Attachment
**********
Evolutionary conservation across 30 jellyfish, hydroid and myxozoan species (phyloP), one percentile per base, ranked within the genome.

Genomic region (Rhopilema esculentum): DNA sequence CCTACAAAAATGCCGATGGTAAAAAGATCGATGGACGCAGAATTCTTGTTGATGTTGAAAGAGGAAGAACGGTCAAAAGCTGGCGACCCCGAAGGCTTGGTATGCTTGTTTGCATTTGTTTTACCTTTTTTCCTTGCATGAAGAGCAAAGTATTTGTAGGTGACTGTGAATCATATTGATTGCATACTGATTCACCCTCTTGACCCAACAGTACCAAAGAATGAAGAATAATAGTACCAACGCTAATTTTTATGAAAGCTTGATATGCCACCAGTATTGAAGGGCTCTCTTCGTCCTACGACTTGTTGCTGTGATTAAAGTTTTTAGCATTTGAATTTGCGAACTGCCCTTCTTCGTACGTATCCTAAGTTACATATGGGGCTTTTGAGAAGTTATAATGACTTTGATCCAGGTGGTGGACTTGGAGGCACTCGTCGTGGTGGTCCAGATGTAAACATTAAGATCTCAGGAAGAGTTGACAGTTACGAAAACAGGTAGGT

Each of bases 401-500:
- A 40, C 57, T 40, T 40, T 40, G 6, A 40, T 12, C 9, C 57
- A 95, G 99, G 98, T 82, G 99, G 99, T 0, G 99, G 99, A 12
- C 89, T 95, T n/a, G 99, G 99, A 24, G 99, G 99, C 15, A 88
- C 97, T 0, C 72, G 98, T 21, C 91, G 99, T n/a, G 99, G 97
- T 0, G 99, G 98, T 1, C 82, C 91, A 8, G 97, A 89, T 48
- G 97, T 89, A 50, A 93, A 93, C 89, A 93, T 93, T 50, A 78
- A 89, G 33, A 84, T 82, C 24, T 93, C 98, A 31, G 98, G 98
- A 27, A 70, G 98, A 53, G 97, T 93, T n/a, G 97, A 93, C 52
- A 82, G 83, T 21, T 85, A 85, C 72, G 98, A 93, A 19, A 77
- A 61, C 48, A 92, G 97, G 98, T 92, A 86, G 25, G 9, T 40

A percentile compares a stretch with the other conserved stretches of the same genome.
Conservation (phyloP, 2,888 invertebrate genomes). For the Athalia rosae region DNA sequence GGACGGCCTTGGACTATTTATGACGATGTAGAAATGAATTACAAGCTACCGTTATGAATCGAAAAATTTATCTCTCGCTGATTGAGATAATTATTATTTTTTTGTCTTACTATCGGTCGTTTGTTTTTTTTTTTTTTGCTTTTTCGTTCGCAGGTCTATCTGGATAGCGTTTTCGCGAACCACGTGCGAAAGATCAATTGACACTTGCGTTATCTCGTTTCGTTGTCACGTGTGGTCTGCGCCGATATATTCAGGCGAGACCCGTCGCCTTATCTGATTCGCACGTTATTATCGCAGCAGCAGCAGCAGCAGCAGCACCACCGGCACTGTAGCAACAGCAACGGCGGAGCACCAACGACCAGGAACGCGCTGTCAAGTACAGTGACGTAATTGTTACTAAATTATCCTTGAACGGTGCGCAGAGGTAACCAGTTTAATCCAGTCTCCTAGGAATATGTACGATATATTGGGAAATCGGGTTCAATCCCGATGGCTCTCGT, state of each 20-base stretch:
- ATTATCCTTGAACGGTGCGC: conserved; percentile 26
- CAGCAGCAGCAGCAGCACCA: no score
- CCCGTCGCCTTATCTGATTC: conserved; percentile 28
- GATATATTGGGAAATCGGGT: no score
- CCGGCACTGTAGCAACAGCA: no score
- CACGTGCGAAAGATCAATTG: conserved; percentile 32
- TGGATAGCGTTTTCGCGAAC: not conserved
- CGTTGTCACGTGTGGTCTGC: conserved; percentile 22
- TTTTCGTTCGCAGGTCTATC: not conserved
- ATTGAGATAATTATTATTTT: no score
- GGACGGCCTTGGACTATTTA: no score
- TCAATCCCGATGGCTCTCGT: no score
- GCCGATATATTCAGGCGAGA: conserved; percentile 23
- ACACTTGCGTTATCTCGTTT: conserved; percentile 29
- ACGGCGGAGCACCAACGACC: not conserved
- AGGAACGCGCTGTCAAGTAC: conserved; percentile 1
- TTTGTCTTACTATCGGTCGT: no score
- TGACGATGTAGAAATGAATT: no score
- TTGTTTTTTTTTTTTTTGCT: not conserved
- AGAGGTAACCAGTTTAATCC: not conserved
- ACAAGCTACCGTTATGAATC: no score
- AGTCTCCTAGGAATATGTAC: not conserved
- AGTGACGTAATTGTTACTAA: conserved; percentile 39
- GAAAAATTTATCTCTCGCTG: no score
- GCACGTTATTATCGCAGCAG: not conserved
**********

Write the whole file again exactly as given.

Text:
Evolutionary conservation across 30 jellyfish, hydroid and myxozoan species (phyloP), one percentile per base, ranked within the genome.

Genomic region (Rhopilema esculentum): DNA sequence CCTACAAAAATGCCGATGGTAAAAAGATCGATGGACGCAGAATTCTTGTTGATGTTGAAAGAGGAAGAACGGTCAAAAGCTGGCGACCCCGAAGGCTTGGTATGCTTGTTTGCATTTGTTTTACCTTTTTTCCTTGCATGAAGAGCAAAGTATTTGTAGGTGACTGTGAATCATATTGATTGCATACTGATTCACCCTCTTGACCCAACAGTACCAAAGAATGAAGAATAATAGTACCAACGCTAATTTTTATGAAAGCTTGATATGCCACCAGTATTGAAGGGCTCTCTTCGTCCTACGACTTGTTGCTGTGATTAAAGTTTTTAGCATTTGAATTTGCGAACTGCCCTTCTTCGTACGTATCCTAAGTTACATATGGGGCTTTTGAGAAGTTATAATGACTTTGATCCAGGTGGTGGACTTGGAGGCACTCGTCGTGGTGGTCCAGATGTAAACATTAAGATCTCAGGAAGAGTTGACAGTTACGAAAACAGGTAGGT

Each of bases 401-500:
- A 40, C 57, T 40, T 40, T 40, G 6, A 40, T 12, C 9, C 57
- A 95, G 99, G 98, T 82, G 99, G 99, T 0, G 99, G 99, A 12
- C 89, T 95, T n/a, G 99, G 99, A 24, G 99, G 99, C 15, A 88
- C 97, T 0, C 72, G 98, T 21, C 91, G 99, T n/a, G 99, G 97
- T 0, G 99, G 98, T 1, C 82, C 91, A 8, G 97, A 89, T 48
- G 97, T 89, A 50, A 93, A 93, C 89, A 93, T 93, T 50, A 78
- A 89, G 33, A 84, T 82, C 24, T 93, C 98, A 31, G 98, G 98
- A 27, A 70, G 98, A 53, G 97, T 93, T n/a, G 97, A 93, C 52
- A 82, G 83, T 21, T 85, A 85, C 72, G 98, A 93, A 19, A 77
- A 61, C 48, A 92, G 97, G 98, T 92, A 86, G 25, G 9, T 40

A percentile compares a stretch with the other conserved stretches of the same genome.
Conservation (phyloP, 2,888 invertebrate genomes). For the Athalia rosae region DNA sequence GGACGGCCTTGGACTATTTATGACGATGTAGAAATGAATTACAAGCTACCGTTATGAATCGAAAAATTTATCTCTCGCTGATTGAGATAATTATTATTTTTTTGTCTTACTATCGGTCGTTTGTTTTTTTTTTTTTTGCTTTTTCGTTCGCAGGTCTATCTGGATAGCGTTTTCGCGAACCACGTGCGAAAGATCAATTGACACTTGCGTTATCTCGTTTCGTTGTCACGTGTGGTCTGCGCCGATATATTCAGGCGAGACCCGTCGCCTTATCTGATTCGCACGTTATTATCGCAGCAGCAGCAGCAGCAGCAGCACCACCGGCACTGTAGCAACAGCAACGGCGGAGCACCAACGACCAGGAACGCGCTGTCAAGTACAGTGACGTAATTGTTACTAAATTATCCTTGAACGGTGCGCAGAGGTAACCAGTTTAATCCAGTCTCCTAGGAATATGTACGATATATTGGGAAATCGGGTTCAATCCCGATGGCTCTCGT, state of each 20-base stretch:
- ATTATCCTTGAACGGTGCGC: conserved; percentile 26
- CAGCAGCAGCAGCAGCACCA: no score
- CCCGTCGCCTTATCTGATTC: conserved; percentile 28
- GATATATTGGGAAATCGGGT: no score
- CCGGCACTGTAGCAACAGCA: no score
- CACGTGCGAAAGATCAATTG: conserved; percentile 32
- TGGATAGCGTTTTCGCGAAC: not conserved
- CGTTGTCACGTGTGGTCTGC: conserved; percentile 22
- TTTTCGTTCGCAGGTCTATC: not conserved
- ATTGAGATAATTATTATTTT: no score
- GGACGGCCTTGGACTATTTA: no score
- TCAATCCCGATGGCTCTCGT: no score
- GCCGATATATTCAGGCGAGA: conserved; percentile 23
- ACACTTGCGTTATCTCGTTT: conserved; percentile 29
- ACGGCGGAGCACCAACGACC: not conserved
- AGGAACGCGCTGTCAAGTAC: conserved; percentile 1
- TTTGTCTTACTATCGGTCGT: no score
- TGACGATGTAGAAATGAATT: no score
- TTGTTTTTTTTTTTTTTGCT: not conserved
- AGAGGTAACCAGTTTAATCC: not conserved
- ACAAGCTACCGTTATGAATC: no score
- AGTCTCCTAGGAATATGTAC: not conserved
- AGTGACGTAATTGTTACTAA: conserved; percentile 39
- GAAAAATTTATCTCTCGCTG: no score
- GCACGTTATTATCGCAGCAG: not conserved